Labor regulations and industrial relations in Indonesia
Since the mid -1980s, Indonesia has rapidly deregulated. Employment opportunities, income generation capacity, and the opportunity to negotiate better working conditions have expanded. Many Indonesians are concerned that workers have not shared in economic development benefits and think that a minimum wage increase would bring bottom wages up and reduce wage differentials. Additionally, international agencies have criticized Indonesia for labor standard violations. In response, the Indonesian government has increased workers'statuary rights and removed collective bargaining obstacles. Real minimum wages doubled between 1988 and 1995. Regulation enforcement toughened. Manufacturing employment expansion has broaden statutory rights coverage, requiring enforcement. The government should close the gap between statutory rights and voluntary agreed-on working conditions. It must correct legal standards and reduce labor dispute intervention. Current labor regulations inhibit constructive discourse between workers and employers on: dismissal, dispute resolution mechanisms, and social security contributions. Appropriate legislative action in job safety and child labor is needed. Inviting public intervention rather than allowing strikes and lockouts to operate isolates negotiation from market conditions. While labor regulation should facilitate voluntary employer and worker agreements, it often discourages job creation. Keeping Indonesia's economy competitive requires an industrial relations system relying on voluntary wage and working condition negotiations. The tasks workers perform and the employers for whom they perform them must be subject to change. This process is a normal feature of healthy labor markets.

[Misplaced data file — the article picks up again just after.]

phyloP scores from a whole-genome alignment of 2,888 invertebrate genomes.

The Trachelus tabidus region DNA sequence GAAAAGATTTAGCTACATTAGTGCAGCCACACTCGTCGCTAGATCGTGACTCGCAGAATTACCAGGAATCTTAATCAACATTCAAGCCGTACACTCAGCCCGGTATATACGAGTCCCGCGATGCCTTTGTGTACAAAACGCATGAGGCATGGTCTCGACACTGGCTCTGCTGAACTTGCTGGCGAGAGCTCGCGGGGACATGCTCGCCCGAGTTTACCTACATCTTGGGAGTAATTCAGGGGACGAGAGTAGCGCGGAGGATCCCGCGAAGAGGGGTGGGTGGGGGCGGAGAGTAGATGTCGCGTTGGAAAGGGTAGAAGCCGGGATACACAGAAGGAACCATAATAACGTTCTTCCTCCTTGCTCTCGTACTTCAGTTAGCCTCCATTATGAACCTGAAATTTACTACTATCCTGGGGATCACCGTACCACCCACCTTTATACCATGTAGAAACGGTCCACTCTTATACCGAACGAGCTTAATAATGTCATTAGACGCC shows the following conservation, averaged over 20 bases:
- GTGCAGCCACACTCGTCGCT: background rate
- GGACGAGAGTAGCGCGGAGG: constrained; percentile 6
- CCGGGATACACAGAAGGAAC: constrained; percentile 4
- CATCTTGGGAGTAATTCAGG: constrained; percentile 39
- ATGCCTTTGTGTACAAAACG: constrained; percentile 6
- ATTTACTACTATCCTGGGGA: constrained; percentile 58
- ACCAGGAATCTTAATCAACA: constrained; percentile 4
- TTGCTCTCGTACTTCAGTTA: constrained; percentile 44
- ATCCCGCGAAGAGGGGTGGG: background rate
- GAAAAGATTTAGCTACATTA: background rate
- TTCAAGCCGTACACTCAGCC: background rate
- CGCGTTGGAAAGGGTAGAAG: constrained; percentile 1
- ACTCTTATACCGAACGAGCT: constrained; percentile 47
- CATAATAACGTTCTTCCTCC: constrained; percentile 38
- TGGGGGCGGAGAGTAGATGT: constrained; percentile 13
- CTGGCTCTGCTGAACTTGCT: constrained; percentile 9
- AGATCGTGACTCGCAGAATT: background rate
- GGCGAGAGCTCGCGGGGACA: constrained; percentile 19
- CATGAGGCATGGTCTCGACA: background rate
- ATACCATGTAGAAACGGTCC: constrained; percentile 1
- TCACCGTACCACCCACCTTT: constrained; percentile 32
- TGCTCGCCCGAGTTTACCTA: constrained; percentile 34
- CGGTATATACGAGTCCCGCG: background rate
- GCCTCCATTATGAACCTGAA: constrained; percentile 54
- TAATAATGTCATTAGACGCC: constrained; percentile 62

|Date of creation:||31 Aug 1996|
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"Gross job creation, gross job destruction and employment reallocation,"
Working Paper Series, Macroeconomic Issues
91-5, Federal Reserve Bank of Chicago.
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